According to an article in the Guardian today (see link below), biographer Veronica Buckley, in her book Madame de Maintenon: The Secret Wife of Louis XIV, quotes from French historian François Bluche‘s Le Journal Secret de Louis XIV throughout, assuming that the journals are real. They are not, and although at first I read them with the excitement of discovery, it didn’t take me long to deduce that they had to be fiction, so I’m surprised by her costly and embarrassing error. Buckley is the author of Christina, Queen of Sweden, a respected biography, and I can only imagine how painful this must be.
However, to be fair, she’s not the only one. I’ve read an academic thesis that cited Le Journal Secret as a primary source. Even so, how could this have happened, especially given that Le Journal Secret has tell-tale factual errors? Was Buckley’s work not being checked by historians?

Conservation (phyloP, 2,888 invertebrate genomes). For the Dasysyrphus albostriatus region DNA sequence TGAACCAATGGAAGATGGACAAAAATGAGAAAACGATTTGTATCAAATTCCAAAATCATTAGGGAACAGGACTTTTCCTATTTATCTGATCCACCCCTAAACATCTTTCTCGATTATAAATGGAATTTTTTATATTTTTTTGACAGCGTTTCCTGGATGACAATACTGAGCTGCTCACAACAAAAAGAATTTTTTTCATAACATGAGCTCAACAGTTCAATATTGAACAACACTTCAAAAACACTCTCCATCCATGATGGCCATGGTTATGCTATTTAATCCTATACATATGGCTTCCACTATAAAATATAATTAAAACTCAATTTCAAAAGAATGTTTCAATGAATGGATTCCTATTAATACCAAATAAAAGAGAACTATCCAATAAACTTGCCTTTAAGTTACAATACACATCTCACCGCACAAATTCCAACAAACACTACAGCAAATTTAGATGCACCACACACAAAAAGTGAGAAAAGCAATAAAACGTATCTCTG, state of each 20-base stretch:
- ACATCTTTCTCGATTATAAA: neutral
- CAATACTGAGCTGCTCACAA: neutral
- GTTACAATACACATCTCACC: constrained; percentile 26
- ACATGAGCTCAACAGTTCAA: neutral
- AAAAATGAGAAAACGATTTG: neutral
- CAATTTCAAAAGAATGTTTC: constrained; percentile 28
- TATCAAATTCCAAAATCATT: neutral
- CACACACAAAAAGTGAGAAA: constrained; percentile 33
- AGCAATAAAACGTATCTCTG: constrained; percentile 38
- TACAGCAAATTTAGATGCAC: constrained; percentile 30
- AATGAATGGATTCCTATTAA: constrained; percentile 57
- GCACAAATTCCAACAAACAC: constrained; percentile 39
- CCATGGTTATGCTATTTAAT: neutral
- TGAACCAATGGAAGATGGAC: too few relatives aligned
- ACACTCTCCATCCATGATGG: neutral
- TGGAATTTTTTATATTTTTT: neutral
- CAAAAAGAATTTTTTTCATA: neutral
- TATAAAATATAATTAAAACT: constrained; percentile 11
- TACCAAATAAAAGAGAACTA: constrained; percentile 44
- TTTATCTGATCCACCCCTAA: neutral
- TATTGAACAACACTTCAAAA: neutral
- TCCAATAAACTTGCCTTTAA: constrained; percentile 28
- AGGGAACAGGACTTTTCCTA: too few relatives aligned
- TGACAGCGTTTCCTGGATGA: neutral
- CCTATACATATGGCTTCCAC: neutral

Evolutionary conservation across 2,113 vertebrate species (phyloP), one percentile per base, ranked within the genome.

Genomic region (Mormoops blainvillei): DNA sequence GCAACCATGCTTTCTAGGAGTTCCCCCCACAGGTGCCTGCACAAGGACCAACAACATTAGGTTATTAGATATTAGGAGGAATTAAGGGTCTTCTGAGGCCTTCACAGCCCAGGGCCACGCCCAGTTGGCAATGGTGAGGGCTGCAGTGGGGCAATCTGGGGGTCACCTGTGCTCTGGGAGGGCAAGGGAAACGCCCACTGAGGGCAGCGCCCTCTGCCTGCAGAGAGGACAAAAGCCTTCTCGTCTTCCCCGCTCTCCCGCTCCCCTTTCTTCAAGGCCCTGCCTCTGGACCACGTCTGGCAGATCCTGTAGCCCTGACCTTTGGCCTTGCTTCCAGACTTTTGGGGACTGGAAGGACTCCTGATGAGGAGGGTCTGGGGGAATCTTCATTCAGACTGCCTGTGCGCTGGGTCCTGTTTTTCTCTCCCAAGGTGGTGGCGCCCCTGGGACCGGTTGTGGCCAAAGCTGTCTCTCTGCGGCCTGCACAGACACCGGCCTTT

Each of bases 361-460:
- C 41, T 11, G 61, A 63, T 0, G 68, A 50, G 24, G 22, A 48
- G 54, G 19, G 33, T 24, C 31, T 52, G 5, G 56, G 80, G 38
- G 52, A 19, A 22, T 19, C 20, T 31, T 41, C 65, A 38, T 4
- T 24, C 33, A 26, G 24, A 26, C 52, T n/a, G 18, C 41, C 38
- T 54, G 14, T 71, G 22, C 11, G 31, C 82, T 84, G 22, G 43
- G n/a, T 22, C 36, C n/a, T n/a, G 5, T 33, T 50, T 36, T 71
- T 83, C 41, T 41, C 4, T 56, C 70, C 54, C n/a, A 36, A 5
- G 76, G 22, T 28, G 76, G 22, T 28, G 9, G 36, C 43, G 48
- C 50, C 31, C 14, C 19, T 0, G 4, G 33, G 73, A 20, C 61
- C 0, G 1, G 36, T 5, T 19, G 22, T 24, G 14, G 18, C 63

I’d like raise yet another question: how could Bluche himself have made so many errors? He is prominent in the field, a respected historian. My suspicion is that he didn’t have his usual army of fact-checkers for a work of fiction. To give only one example, he claims that the King is present at a wedding on April 15, 1661. The bride in question had left Paris two days before, having been married on the 10th. Because I record facts to a detailed timeline, I caught a number of errors with respect to dates in the work: a wrong day here, a wrong month there, even, in one instance, a wrong year.
For more on this, see Helen Pidd‘s article in The Guardian, “Find of Sun King’s secret diaries sounded almost too good to be true. And it was.. ”